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Except for Cloud, Don't Expect Much IT Spending Growth for 2020

Spending on IT infrastructure, specifically cloud infrastructure, promises to be one of the very few bright spots this year for IT, according to recent forecast data from research firm IDC.

For all of 2020, IDC expects IT spending to drop by 5.1 percent to $2.25 trillion. That's just the current baseline projection, however, compiled in April and influenced by the economic slowdown caused by the COVID-19 pandemic. IDC also has a more pessimistic figure that's based on an economic recovery not happening in the second quarter but instead persisting throughout the year.

Under the pessimistic scenario, IT spending decreases range from 7 percent to 10 percent, according to an explanation last week by Stephen Minton, program vice president in IDC's Customer Insights & Analysis group, in an IDC Web presentation (viewable with sign-up).

In March, IDC had predicted there would be a 2.7 percent decrease in IT spending for 2020. IDC estimates had been far more positive earlier, before the worldwide COVID-19 reactions. For instance, in January IDC thought IT spending would be a 5.1 percent increase, and even 4.3 percent per its February forecast.

IDC's April estimate viewed the top IT spending loss-leader category as being device spending, such as spending on PCs and phones. Device spending is predicted to decrease by 12.4 percent in 2020 per IDC. The only exception in this dismal IT spending forecast is infrastructure spending, which is predicted to increase in 2020 by 3.8 percent (see table).

[Click on image for larger view.] Year-over-year estimated growth in IT spending for 2019 and 2020. (Source: IDC's announcement of the "IDC Worldwide Black Book Live Edition, April 2020" publication)

The infrastructure category of IT spending consists of "server/storage/network hardware and cloud services," IDC's announcement explained.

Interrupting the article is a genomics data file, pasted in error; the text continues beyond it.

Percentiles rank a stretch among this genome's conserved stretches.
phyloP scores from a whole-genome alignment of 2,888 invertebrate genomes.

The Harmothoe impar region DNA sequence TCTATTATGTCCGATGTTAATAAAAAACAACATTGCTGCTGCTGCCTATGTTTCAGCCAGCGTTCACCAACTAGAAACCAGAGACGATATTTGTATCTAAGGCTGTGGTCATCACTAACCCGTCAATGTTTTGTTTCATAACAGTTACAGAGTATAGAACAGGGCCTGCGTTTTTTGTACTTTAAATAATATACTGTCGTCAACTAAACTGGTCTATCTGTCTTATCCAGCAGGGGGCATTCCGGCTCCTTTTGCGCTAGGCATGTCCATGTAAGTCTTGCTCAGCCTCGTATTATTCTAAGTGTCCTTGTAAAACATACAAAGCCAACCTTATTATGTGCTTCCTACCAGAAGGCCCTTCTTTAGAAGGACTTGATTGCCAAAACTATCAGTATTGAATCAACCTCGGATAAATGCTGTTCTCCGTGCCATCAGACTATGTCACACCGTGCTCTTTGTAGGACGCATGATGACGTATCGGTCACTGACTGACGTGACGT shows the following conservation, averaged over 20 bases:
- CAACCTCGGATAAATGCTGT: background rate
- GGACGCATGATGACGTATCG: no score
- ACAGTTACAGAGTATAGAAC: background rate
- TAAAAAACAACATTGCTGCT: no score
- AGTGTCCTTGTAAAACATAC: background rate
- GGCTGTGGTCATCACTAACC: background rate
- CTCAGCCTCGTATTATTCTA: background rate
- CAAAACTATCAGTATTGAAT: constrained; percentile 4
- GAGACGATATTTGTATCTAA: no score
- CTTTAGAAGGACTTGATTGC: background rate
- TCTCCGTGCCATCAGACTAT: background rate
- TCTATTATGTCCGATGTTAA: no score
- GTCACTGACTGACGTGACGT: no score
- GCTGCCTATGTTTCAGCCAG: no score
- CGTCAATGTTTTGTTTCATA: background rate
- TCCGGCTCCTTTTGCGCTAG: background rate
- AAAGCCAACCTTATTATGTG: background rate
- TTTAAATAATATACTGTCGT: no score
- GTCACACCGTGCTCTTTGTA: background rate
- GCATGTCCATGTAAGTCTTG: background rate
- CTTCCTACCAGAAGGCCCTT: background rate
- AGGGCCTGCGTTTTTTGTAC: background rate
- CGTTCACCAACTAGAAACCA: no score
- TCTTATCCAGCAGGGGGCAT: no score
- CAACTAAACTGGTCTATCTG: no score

Minton indicated that 2020 will see most of the IT spending growth in the cloud.

"Where there is growth, most of it is in the cloud," said Minton in a released statement. "Overall software spending is now expected to decline as businesses delay new projects and application roll-outs, while there is a fundamental link between employment and spending on things like software licenses and campus networks. On the other hand, the amount of data that companies must store and manage is not going anywhere. Increasingly, even more of that data will be stored, managed, and increasingly also analysed in the cloud."

On the other hand, IDC expects that IT services spending will decline in 2020. Organizations could put off big IT projects, but they also may face contradictions, such as being "reluctant" to delay their digital transformation efforts.

"When all is said and done, we expect to find that early adopters of cloud and other digital technologies were best positioned to ride out this kind of storm with the least amount of disruption from an operational perspective, even if the direct impact on revenue is still more affected by external factors that no CEO or CIO saw coming," Minton explained.

About the Author

Kurt Mackie is senior news producer for 1105 Media's Converge360 group.

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